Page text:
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SEC steps up scrutiny of digital coin sales with order to freeze ‘PlexCoin’ founders’ assets

The Guarantees and Exchange Commission is getting tougher on token sales.

The agency said Monday it has purchased an emergency court order to freeze the assets of two individuals and a company to “come a fast-moving Initial Coin Offering (ICO) fraud.”

PlexCorps raised up to $15 million from thousands of investors since August by selling “guaranties called PlexCoin on the internet” and “falsely promising a 13-fold profit in minuscule than a month,” the SEC said in a release.

Although PlexCorps has 10,350 “feel attracted ti” on Facebook, the company has no whitepaper available on its website. The company’s latest Facebook position from Friday boasted to “dear members” how PlexCoin was up 698.03 percent at 73 cents on CoinMarketCap as far and away the top gainer. PlexCoin was good 8.5 cents Monday, according to CoinMarketCap.

The SEC’s cyber unit has walked charges in a federal court in Brooklyn, New York, against Dominic Lacroix, who the intermediation described as a repeat violator of Canadian securities law, and his company, PlexCorps. The SEC also permeated Lacroix’s partner, Sabrina Paradis-Royer.

“This is an escalation of [the SEC’s] actions, and they are staging their intentions. It’s a good signal for the market they will not abide abuses and scams,” William Mougayar, organizer of The Token Summit congresses in New York and San Francisco, said in an email.

Source: CoinDesk

The asset transfix is the latest SEC effort to increase its oversight of initial coin offerings, a hot fundraising turn that gained popularity over the summer. Industry estimates accord early stage start-ups have raised well more than $3 billion this year by carry digital coins. The coins, based on the same blockchain technology as skyrocketing digital currency bitcoin, purport to let the cat out of the bag investors future value in return for monetary contributions.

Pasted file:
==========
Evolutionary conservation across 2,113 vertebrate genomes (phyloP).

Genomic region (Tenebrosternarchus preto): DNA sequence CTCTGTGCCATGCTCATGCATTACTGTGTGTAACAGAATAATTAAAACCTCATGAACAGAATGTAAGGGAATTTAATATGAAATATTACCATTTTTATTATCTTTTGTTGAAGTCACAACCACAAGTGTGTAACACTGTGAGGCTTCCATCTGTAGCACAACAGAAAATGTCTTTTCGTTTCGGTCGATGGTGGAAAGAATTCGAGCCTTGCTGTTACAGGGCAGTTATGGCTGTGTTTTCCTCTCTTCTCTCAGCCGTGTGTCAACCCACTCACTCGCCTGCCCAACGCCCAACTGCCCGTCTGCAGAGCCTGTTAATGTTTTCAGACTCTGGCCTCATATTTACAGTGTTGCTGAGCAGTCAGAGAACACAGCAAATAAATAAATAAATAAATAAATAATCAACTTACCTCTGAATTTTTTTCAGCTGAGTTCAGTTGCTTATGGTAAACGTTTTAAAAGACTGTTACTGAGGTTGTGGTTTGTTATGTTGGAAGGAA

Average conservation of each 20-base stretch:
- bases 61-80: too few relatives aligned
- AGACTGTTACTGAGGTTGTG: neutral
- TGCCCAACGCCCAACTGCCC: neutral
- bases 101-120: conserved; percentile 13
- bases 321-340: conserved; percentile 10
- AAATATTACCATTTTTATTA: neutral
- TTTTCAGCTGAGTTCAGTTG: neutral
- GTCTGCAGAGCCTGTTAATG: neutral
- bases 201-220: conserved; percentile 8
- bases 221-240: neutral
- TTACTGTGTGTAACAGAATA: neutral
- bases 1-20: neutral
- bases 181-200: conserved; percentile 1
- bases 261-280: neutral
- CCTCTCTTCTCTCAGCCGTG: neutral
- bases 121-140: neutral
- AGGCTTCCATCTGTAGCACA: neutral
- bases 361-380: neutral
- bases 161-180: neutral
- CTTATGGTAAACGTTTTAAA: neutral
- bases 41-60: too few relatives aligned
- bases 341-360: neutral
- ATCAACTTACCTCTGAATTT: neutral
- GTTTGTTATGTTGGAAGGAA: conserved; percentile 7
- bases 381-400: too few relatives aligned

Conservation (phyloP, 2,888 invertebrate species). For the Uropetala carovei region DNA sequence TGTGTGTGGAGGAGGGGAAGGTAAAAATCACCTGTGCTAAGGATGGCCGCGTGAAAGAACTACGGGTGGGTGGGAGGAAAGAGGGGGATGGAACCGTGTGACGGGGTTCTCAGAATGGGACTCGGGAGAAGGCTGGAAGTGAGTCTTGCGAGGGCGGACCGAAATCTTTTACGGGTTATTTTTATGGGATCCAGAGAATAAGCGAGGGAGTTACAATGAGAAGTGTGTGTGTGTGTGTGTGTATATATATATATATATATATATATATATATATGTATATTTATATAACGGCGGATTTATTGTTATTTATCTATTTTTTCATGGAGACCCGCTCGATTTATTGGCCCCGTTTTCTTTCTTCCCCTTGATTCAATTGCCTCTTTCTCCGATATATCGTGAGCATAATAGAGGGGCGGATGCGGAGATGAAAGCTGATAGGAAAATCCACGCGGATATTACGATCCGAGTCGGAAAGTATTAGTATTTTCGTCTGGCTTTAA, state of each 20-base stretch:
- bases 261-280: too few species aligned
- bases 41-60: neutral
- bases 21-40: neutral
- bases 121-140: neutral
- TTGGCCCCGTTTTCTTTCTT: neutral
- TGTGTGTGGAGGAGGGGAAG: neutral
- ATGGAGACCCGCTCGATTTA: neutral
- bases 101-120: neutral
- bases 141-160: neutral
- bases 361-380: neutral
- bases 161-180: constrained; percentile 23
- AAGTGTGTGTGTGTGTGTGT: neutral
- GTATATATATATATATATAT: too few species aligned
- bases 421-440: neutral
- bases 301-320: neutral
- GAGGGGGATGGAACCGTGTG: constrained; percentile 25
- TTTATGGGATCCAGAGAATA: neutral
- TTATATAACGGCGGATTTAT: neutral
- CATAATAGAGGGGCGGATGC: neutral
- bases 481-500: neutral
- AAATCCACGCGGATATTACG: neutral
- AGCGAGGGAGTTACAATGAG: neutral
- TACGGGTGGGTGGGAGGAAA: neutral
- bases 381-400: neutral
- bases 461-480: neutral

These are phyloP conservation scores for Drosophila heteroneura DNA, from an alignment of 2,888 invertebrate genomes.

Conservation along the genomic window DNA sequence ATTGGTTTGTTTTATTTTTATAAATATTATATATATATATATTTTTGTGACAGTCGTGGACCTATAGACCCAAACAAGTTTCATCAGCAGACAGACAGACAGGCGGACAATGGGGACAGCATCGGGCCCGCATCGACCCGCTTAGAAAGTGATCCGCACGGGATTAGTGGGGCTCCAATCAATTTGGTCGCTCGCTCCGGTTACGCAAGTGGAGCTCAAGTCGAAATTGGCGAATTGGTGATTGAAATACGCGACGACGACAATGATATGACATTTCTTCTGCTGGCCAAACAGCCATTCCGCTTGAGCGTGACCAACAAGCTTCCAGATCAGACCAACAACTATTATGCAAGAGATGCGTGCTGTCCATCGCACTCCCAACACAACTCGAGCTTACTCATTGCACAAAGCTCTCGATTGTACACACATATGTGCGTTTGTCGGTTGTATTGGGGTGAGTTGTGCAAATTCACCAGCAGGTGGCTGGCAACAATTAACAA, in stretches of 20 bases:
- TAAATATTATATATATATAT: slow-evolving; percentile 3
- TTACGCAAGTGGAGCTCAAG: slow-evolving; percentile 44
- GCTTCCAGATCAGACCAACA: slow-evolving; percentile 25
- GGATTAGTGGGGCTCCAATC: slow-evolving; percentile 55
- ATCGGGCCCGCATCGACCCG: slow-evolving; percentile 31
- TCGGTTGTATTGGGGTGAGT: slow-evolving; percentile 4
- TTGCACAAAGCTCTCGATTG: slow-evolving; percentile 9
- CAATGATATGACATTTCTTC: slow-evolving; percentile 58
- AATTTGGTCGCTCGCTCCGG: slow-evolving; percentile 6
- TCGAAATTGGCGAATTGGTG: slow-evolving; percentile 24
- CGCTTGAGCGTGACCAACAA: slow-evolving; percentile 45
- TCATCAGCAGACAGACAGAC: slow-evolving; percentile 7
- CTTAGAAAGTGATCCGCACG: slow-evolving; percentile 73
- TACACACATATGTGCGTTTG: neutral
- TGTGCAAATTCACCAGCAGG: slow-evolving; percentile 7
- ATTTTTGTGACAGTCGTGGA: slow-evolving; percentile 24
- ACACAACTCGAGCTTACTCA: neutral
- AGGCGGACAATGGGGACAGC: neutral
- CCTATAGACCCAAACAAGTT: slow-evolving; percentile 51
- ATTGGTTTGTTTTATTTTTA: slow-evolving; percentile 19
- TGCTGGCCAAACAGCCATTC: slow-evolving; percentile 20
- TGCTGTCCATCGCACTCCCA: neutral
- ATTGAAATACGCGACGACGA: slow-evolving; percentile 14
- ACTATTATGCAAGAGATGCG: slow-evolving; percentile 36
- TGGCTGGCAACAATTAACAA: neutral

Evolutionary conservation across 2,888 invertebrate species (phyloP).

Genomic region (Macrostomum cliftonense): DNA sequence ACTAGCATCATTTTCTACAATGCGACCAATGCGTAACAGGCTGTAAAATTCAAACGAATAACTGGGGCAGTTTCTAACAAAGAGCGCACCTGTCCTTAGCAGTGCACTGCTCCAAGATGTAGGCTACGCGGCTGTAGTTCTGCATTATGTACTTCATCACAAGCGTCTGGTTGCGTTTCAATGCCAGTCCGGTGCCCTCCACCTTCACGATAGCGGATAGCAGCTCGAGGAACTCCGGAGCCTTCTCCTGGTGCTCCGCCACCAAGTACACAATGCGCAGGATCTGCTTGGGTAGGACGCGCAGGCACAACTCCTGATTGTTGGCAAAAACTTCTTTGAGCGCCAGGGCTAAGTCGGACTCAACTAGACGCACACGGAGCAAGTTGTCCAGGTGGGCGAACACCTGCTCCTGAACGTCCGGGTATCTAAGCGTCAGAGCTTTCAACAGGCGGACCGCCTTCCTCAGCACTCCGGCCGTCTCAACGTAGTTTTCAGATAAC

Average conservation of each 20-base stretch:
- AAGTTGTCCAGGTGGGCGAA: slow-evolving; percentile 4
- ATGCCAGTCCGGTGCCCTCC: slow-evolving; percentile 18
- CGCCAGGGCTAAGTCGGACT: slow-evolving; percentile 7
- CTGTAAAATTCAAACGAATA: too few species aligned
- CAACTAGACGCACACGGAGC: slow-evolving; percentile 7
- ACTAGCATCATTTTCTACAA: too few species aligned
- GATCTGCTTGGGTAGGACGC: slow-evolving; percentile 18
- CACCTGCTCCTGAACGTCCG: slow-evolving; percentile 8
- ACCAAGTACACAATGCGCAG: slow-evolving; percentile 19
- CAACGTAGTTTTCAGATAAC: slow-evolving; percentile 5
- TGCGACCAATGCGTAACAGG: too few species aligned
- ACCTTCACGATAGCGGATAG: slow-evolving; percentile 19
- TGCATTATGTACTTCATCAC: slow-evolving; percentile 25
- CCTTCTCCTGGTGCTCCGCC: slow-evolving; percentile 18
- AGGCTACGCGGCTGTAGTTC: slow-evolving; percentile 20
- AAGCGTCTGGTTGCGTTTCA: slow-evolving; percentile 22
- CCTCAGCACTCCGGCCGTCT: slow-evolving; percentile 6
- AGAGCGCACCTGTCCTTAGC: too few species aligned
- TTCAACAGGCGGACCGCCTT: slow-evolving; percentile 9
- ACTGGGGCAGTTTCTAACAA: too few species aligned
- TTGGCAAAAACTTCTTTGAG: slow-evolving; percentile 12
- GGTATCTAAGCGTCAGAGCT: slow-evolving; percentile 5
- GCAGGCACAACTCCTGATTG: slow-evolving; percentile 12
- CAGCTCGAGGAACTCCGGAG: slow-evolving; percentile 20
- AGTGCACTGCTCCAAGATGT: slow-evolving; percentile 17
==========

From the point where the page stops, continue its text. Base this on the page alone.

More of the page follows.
It’s unclear whether the frames are utility tokens or securities that would fall under the SEC’s auspices. Many of the projects also barely exist beyond a whitepaper. As a conclusion, many start-ups have prevented U.S. residents from officially participating in the remembrancer sales. China also banned initial coin offerings in September.

In the intervening time, the SEC has become increasingly vocal on initial coin offerings.

In late July, the intercession indicated securities law may apply to digital coin offerings and issued an investor report warning about the risks of participating in token sales.

Then in August, the SEC time suspended trading in three tiny stocks due to questions about the visitors’ claims regarding investments in initial coin offerings or other token-related newsflash. Some companies’ stocks have leaped dramatically after intelligence about an investment, name change or business link to cryptocurrencies.

The trail month, the commission launched the cyber unit to increase enforcement on cyber-based warnings to retail investors, including “violations involving distributed ledger technology and approve coin offerings.” Monday’s news of an asset freeze on an ICO founder was the cyber module’s first case.

It “is exactly the kind of misconduct the unit will be be intent oning,” Robert Cohen, chief of the SEC’s Cyber Unit, said in a statement. “We hoaxed quickly to protect retail investors from this initial rake it in offering’s false promises.”

The SEC on Sept. 29 froze the assets of a businessman and his assemblages who were charged with defrauding investors with two initial create offerings.

On Nov. 1, the commission also warned that celebrity seals of initial coin offerings may be illegal if the celebrities do not disclose how they are helping.

As a result of increased scrutiny from the SEC, and revelations of issues with high-profile ICOs earlier this year, the determine of token sales has slowed.

As of Wednesday, November was on track to be the slowest month for ICOs since August, according to industriousness analytics firm TokenData. The fundraising success rate has also fall away from 41 to 57 percent in the April-to-June period to 23 percent in November, the facts showed.

“I think what’s changed recently is they are spending more quickly on the legal aspect, so they are not developing these ICOs as quickly as they were in the past,” Mougayar said in a phone interview last month. “The SEC has been making telephones to certain high-profile ICOs and asking questions.”

PlexCorps did not immediately be affected to a request for comment.

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